I keep us clothed and fed because it is what I am able to do efficiently. My beloved is nimble with words and ideas and library cards and through osmosis or maybe just pure love, he is prescient to my yearnings. He is my beacon and so much of what I know now to be true (and false) is due to his intellectual mentorship and our spiritual wandering, side by side. That Himself could grasp the soul of this girl from the valley who was raised to please with prettiness and guile is one of the great miracles of my life. My beloved is my compass and I am his and the journey is sweeter and richer than anything I could have imagined.

Seven years ago I was driving the sprats to school and in front of the House of Pancakes on Figueroa when we heard the first reports about the planes crashing into the World Trade Center, the John Kennedy assassination or Pearl Harbor of their generation and I didn’t know what to say to them. Like most parents, I guess, I proceeded as normal and dropped them at school. Today, driving to school, we listened to the commemoration of a memorial. I didn’t know what to say. I just proceeded as normal.

The fifteen year old started attending a new school last week. It is a long drive from home and calculating a light traffic route has been challenging. The stress of the mornings reached an acme when in bumper-to-bumper traffic he remembered that his backback and lunch had been left at home, although, he had not forgotten his IPOD. This led me to pound my fist against the Volvo door and resulted in a bruised hand and thanks to Swedish engineering, an unblemished door panel. Today we left early enough, found an efficient route and had relaxed conversation in the car. The fifteen year old, despite my bansheeish behavior, seems to be finding his way. It must be difficult to land, a complete stranger, in a school where most of the students have known each other before and to have to navigate the nuances of arcane teenage social conventions. I have been all “Make your lunch!” and “Get a ‘b’ average or you will have no fuckin’ life at all!” I really do just want to be the mom who gets it and has interesting conversations in the car with her kids. Somehow a shit headed notion that if we are five minutes late to school I am a profligate mother has driven me to fist pounding hysteria. Let my best be good enough for me. And if we leave the house one second after seven fifteen, we are dead meat.

Today we talked about remembering the World Trade Center and what Pearl Harbor and Hiroshima meant. The fifteen year old displayed his father’s cynicism about the election, “If I voted at all, I’d maybe vote Green.” McCain supporter Spuds detests Sarah Palin and asked if there had been a precedent of a vice-presidential candidate being reselected. I remembered Thomas Eagleton being dumped from the McGovern ticket in 1972 when it came to light that he’d had shock treatment for depression. The replacement was Sargent Shriver, the husband of Eunice Kennedy. Even the Kennedy glow wasn’t enough to prevent McGovern’s humiliating landslide loss to Nixon.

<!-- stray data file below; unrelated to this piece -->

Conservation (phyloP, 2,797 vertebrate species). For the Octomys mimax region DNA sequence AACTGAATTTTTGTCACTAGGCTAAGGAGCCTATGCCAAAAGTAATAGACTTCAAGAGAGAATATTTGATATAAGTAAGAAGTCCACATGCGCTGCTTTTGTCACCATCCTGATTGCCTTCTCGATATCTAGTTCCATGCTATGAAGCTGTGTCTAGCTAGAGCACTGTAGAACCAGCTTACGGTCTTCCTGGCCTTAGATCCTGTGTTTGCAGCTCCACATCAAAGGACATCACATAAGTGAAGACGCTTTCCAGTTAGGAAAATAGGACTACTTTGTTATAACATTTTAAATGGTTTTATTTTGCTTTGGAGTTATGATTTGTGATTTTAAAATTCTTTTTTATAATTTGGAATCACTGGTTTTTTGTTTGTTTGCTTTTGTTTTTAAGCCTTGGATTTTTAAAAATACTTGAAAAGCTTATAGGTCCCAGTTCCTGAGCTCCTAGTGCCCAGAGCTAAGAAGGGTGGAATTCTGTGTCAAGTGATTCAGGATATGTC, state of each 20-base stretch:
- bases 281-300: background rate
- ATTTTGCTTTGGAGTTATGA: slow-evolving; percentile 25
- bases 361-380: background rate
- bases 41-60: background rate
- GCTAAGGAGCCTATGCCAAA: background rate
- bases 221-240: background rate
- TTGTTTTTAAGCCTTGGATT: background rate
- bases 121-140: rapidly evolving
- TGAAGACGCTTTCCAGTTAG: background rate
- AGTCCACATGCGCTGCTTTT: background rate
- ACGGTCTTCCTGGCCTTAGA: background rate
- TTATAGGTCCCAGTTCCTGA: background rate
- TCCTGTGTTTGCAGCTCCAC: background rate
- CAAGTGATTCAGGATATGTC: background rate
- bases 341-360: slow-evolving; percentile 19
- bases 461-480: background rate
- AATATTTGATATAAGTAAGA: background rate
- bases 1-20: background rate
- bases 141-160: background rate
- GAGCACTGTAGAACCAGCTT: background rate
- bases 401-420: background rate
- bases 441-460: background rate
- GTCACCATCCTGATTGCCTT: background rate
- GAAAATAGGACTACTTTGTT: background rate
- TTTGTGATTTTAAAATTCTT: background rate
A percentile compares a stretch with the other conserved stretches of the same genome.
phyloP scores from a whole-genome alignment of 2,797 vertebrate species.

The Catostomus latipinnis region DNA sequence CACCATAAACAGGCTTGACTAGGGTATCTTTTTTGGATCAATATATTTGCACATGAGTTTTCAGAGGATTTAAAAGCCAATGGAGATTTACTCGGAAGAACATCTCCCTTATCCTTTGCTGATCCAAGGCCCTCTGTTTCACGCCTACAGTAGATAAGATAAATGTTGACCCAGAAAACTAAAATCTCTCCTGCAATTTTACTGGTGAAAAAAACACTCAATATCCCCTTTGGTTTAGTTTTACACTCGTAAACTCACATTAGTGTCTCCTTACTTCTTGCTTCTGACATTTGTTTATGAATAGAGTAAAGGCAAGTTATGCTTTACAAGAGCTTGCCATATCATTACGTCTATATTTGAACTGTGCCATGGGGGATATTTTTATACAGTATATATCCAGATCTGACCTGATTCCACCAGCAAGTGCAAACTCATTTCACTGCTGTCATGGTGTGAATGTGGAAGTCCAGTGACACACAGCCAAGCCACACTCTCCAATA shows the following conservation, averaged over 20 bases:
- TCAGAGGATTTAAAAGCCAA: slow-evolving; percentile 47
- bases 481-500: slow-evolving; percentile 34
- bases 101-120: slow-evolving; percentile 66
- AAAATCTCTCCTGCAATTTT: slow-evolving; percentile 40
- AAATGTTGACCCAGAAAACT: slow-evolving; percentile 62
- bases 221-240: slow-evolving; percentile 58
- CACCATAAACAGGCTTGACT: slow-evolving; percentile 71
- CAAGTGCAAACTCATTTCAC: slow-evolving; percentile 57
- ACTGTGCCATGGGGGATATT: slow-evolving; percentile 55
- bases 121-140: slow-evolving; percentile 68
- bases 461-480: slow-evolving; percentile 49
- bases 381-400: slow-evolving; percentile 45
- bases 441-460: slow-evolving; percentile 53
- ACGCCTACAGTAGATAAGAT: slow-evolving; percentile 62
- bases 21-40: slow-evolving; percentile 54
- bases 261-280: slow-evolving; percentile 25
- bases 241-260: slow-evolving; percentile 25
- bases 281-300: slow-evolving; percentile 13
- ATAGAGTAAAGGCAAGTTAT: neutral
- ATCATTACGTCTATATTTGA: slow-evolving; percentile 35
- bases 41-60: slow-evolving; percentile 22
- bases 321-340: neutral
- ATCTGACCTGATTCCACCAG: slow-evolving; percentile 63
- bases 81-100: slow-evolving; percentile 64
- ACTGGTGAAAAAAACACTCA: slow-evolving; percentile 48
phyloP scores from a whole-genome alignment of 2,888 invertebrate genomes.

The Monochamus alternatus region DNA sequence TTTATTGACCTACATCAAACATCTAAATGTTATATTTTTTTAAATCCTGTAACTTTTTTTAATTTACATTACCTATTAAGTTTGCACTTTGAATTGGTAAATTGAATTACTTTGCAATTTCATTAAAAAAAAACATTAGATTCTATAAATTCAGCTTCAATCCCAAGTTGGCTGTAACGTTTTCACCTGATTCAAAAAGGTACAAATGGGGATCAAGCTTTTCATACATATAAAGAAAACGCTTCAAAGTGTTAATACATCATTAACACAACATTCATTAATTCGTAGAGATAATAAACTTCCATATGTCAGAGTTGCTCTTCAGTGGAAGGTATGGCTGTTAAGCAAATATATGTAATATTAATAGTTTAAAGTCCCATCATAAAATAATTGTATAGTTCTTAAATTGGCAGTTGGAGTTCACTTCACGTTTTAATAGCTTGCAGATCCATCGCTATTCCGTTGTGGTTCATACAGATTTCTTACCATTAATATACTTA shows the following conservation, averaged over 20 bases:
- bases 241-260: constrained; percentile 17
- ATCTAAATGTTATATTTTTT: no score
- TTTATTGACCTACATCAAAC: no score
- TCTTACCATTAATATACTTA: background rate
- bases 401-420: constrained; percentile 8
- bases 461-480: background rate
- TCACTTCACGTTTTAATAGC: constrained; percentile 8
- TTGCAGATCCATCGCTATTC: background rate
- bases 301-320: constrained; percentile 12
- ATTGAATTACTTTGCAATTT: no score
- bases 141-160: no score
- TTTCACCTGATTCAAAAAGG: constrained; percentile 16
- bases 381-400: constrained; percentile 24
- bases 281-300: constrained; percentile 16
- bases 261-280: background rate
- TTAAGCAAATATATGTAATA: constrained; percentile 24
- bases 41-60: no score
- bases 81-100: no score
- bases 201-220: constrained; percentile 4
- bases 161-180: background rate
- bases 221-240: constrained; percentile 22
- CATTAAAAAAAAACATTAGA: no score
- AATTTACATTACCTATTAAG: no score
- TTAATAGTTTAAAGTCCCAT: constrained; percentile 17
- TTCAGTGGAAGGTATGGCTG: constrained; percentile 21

Himself is certain Obama will win. I am less so. Himself is skeptical about Obama’s capacity to implement change. I am more skeptical than many of my friends but I think an Obama administration would mark a change more profound for our society than JFK’s Camelot. When there is peace in the car I tell my children about Nixon and Reagan and Jimmy Carter and try to give them a kernel of the Zeitgeists of the different administrations I remember. The image of 200,000 Berliners jamming Tiergarten Park to listen to Obama hit me. One of the reasons I have been unable to form a cogent response to 9/11 for the boys is that despite my knowing better, it is hard for me to think of the event without taking on a bit of shame for how America has comported herself in the world. I remember traveling in Europe in the nineteen seventies. Many young Americans would display Canadian flags on their gear. Maybe one of my kids will say to one of their kids, “With Obama’s election it became o.k. to be proud to be an American.”

I am flawed and unworthy but I have been graced with a quirky husband and two kids who inspire me every day to be better. America has thrown its weight around in the world. We have instigated military aggression and a woman who would have our girls barefoot and pregnant may hold office in the White House. Our banks are holding the bag of sub prime mortgages and the only way to remain solvent is increase our debt to paragons of democracy like China and Singapore and Abu Dhabi.